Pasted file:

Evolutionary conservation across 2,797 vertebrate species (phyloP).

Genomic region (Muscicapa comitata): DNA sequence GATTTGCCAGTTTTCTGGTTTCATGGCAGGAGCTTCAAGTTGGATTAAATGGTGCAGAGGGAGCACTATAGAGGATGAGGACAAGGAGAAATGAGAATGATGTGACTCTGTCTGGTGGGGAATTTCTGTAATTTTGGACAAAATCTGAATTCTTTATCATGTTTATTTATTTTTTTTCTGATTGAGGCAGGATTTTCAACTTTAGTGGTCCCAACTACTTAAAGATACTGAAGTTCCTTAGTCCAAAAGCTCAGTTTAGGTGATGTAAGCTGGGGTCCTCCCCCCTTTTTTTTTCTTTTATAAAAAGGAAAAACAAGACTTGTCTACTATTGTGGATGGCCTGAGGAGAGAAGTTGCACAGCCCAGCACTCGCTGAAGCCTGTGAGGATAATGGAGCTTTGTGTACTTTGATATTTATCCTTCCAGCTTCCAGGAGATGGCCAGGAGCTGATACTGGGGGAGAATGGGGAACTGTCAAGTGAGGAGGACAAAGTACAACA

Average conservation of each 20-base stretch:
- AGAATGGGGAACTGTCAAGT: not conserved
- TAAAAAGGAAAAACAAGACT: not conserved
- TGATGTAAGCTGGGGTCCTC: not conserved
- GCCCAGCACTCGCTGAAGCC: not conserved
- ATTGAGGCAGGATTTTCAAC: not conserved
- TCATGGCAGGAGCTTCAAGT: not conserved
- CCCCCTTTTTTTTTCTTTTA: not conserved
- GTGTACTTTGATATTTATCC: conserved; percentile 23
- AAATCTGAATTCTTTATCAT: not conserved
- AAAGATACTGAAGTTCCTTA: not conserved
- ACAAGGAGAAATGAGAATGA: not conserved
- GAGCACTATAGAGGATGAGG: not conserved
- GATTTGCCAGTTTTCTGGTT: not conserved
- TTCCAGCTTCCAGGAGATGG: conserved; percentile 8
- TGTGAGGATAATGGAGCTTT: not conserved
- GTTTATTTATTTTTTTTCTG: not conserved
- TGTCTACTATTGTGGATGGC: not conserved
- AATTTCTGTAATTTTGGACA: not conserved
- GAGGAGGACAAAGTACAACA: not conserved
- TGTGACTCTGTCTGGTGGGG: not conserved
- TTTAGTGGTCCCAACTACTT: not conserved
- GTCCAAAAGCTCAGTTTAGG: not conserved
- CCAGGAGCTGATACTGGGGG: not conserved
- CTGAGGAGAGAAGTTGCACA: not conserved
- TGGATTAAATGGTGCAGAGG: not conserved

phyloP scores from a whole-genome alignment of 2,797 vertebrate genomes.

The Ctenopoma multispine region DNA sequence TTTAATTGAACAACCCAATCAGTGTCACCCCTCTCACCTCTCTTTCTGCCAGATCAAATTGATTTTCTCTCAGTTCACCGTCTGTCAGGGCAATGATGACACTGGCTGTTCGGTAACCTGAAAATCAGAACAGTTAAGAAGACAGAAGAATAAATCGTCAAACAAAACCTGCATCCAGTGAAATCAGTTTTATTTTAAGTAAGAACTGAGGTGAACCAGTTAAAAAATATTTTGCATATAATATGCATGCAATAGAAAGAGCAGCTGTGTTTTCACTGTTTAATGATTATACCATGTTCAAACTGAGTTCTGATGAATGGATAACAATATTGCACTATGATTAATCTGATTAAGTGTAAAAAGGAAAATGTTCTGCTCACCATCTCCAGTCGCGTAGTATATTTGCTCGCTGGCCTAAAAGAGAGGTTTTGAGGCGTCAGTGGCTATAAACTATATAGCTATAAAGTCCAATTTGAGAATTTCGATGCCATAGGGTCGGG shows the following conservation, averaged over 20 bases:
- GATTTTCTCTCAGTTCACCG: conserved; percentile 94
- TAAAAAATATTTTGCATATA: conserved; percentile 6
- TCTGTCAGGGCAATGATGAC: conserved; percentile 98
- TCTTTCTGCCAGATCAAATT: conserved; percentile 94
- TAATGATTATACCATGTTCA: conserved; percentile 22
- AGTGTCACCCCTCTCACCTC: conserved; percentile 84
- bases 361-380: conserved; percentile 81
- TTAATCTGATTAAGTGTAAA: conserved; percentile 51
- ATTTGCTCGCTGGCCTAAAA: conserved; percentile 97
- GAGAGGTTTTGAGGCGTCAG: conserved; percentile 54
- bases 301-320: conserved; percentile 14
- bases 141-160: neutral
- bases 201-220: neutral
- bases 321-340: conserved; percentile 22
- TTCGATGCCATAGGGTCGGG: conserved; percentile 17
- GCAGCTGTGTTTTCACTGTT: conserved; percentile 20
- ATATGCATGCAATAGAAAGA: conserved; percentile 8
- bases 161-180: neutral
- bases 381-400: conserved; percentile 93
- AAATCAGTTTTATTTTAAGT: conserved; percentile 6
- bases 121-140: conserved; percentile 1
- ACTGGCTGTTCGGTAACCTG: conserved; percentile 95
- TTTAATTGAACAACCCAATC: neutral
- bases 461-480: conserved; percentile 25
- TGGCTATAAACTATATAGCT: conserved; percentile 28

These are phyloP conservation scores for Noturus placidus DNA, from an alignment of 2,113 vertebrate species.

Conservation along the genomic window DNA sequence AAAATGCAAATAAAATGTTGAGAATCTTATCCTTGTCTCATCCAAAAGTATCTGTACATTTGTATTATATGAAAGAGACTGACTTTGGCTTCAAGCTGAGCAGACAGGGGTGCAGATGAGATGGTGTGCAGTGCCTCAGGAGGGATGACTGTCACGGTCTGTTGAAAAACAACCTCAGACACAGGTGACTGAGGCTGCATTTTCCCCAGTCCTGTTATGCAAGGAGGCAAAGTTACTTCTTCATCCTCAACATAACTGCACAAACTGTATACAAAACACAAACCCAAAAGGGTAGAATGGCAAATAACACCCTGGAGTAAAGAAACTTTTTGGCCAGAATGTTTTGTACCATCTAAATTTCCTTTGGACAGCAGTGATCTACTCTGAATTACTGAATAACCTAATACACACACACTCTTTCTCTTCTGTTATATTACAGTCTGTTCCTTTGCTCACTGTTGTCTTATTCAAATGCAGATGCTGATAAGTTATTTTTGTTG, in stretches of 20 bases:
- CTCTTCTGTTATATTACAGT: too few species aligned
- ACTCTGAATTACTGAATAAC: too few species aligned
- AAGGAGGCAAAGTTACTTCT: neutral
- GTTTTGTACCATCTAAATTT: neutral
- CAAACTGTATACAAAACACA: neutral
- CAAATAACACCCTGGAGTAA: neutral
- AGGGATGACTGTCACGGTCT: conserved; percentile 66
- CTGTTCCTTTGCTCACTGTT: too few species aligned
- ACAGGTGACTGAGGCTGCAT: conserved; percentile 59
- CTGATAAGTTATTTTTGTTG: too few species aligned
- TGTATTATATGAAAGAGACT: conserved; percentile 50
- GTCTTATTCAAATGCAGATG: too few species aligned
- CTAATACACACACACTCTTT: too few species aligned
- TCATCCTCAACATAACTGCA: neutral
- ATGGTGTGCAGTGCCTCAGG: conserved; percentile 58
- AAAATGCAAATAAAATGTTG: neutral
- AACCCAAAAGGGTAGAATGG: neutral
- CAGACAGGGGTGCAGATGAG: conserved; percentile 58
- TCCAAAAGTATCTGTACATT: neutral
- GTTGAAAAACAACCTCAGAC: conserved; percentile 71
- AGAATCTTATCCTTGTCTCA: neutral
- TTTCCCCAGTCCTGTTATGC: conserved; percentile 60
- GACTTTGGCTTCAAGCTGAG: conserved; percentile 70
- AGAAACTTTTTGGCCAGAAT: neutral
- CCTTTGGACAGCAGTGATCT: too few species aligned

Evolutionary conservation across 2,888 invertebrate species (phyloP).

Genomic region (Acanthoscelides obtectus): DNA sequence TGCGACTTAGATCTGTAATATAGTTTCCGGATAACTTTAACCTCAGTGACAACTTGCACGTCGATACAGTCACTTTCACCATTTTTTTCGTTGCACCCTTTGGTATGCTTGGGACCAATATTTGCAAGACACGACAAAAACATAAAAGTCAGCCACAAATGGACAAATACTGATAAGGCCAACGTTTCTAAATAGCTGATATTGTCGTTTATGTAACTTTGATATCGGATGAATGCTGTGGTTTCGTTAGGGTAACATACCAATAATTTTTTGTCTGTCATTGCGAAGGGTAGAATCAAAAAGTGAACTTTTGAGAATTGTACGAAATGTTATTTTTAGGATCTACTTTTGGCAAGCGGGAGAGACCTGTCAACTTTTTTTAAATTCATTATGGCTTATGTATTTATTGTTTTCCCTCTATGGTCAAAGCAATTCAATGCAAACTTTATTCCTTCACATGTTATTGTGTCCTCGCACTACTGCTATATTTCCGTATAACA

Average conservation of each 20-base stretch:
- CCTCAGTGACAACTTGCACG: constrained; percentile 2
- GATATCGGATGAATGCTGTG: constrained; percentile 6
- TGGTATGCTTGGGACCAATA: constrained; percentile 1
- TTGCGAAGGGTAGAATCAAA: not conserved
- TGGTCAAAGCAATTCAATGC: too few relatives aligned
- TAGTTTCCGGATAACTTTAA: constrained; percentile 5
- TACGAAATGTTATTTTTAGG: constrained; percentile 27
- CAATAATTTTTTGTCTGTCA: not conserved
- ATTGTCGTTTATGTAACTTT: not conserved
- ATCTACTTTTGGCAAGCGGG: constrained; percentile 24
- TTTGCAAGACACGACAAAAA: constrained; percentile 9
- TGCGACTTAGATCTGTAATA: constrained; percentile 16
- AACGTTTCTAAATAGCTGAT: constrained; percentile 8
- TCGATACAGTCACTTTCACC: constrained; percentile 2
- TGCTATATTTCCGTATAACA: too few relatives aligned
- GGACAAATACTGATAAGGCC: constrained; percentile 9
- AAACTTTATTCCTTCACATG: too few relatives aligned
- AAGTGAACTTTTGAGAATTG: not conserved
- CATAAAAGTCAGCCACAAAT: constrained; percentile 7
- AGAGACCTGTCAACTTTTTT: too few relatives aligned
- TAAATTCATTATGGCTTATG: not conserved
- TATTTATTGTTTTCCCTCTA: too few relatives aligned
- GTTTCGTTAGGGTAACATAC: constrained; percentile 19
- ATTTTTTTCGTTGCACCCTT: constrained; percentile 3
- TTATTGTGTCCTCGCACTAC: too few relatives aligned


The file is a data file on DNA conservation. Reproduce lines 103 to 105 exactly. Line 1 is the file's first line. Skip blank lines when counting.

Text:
- AAGTGAACTTTTGAGAATTG: not conserved
- CATAAAAGTCAGCCACAAAT: constrained; percentile 7
- AGAGACCTGTCAACTTTTTT: too few relatives aligned